On Saturday, when many of us were relaxing over the weekend break with our families, a young District Collector was interacting with poor and deprived villagers, trying to bring about small changes for the better in their lives. Alex Paul Menon, the District Collector of Sukma in Chattisgarh was interrupted in his task by Maoist guerrillas, who, disguised as rural folk, suddenly opened fire, killing the two security guards protecting him. Within minutes Alex had been whisked away into the thick jungles without leaving a trace or threat note.
But they will revert. It is a lucrative new business that Maoists have embarked upon, besides extortion from businessmen. They kidnap officials at will and coerce the administration in six Maoist-affected states to capitulate. The Red terrorists are well aware that the states are ill equipped to provide foolproof security to the thousands of idealistic young officers, NGO workers, teachers, health care workers and other government officials who are working in backward zones of the country in a hostile environment.
We have one policeman for every 750 citizens. But a large portion of that police force is involved in VIP policing so what we really have is one policemen for every 1,000-1,200 citizens. Even if Alex knew that he was under threat, which he must have given the high level of Maoist activity in his area, he could have done very little. He did have the option of barricading himself in his office and push files, like many others do. He could have led the next 7-8 years of his life doing that, turning a blind eye to the backwardness around him, ignoring illegal activity and then got posted for the next five years to the state capital, and subsequently to New Delhi, lived in a posh bungalow, play golf, and lead a charmed life.
But Alex is young. He is idealistic. He wants to bring a change. Just like the young IPS officer Narendra Kumar Singh who was killed a month ago by the mining mafia in Madhya Pradesh; a young man who thought he could make a difference. The nexus between the mining mafia and Naxals is a well-established fact. Barely 200 kilometres from where Alex was kidnapped two days ago, a young MLA Jhina Hikaka is languishing in the captivity of Naxals in Odisha for a month. Maoists are demanding the release of 29 ‘activists’ and Maoists as ransom for the MLA. Two Italians were abducted by Naxals in Odisha in March too.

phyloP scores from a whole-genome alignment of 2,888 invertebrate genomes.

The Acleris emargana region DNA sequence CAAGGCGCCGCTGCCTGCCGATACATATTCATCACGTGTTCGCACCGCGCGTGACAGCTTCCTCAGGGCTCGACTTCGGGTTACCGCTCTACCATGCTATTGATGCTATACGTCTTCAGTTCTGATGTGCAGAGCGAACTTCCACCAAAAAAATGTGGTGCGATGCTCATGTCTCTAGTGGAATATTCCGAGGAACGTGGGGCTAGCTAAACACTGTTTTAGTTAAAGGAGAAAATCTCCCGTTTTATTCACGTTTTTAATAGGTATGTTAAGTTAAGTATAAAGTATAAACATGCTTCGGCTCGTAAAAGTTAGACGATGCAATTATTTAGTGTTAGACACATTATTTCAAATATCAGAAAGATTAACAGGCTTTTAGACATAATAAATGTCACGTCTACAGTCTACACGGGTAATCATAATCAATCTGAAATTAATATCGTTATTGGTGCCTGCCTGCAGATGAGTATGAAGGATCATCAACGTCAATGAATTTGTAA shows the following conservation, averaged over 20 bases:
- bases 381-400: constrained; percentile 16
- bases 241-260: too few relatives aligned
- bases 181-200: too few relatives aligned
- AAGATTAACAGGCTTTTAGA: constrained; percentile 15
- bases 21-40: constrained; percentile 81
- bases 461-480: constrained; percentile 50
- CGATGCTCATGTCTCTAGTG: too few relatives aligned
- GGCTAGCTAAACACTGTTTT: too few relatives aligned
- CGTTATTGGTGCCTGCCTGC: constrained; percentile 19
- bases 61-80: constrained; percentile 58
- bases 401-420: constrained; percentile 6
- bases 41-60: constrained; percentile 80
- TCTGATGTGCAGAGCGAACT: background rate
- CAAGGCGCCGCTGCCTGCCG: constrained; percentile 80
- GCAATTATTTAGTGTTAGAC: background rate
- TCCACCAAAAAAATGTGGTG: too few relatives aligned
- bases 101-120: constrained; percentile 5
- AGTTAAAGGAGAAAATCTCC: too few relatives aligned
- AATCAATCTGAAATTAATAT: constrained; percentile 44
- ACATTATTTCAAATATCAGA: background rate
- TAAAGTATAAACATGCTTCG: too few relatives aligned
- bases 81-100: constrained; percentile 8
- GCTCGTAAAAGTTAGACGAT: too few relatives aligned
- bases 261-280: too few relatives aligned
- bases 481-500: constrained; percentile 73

Patient and deliberate negotiations are the only way to secure the release of abducted officials. Hostage negotiation is a tricky business, and the government has no easy choices. The government wants to negotiate but the Maoists want it to capitulate. One section of the media will say that negotiating and releasing offenders in exchange for abducted officials is bending to the agenda of lawbreakers. But a government seen as not even trying to save the life of its top district official is bound to demoralise other officials working in hostile areas.
In the six states most affected by Maoist violence, the state administrations are unable to tackle the situation without assistance from the Centre. Paramilitary forces, which should be employed for small durations to help the state police, are now in a state of permanent deployment. Caught between sullen villagers who resent their presence and Maoists who have the fire-power, knowledge of local terrain, and even political protection, paramilitary personnel often end up fortifying their camps, nervously biding their time. As seen in Punjab and J&K, while the central forces can provide the support, what eventually works is action on the ground by state police forces. There is no alternative but for the states to focus on building the quantity and quality of their police forces.
As per the Home Ministry, 3,240 civilians and security forces were killed last year in Maoist violence — compared to 496 in J&K and 1,034 in the North-East. While both these border regions have an element of external aggression which threatens India’s national security, the country is just about waking up to the fact that Maoist violence is the single biggest internal security threat facing the country. The Prime Minister has been repeating this since 2004, but neither the Centre nor the states have taken serious steps to combat this debilitating menace.
Smita Prakash is Editor, News at Asian News International. You can follow her on twitter @smitaprakash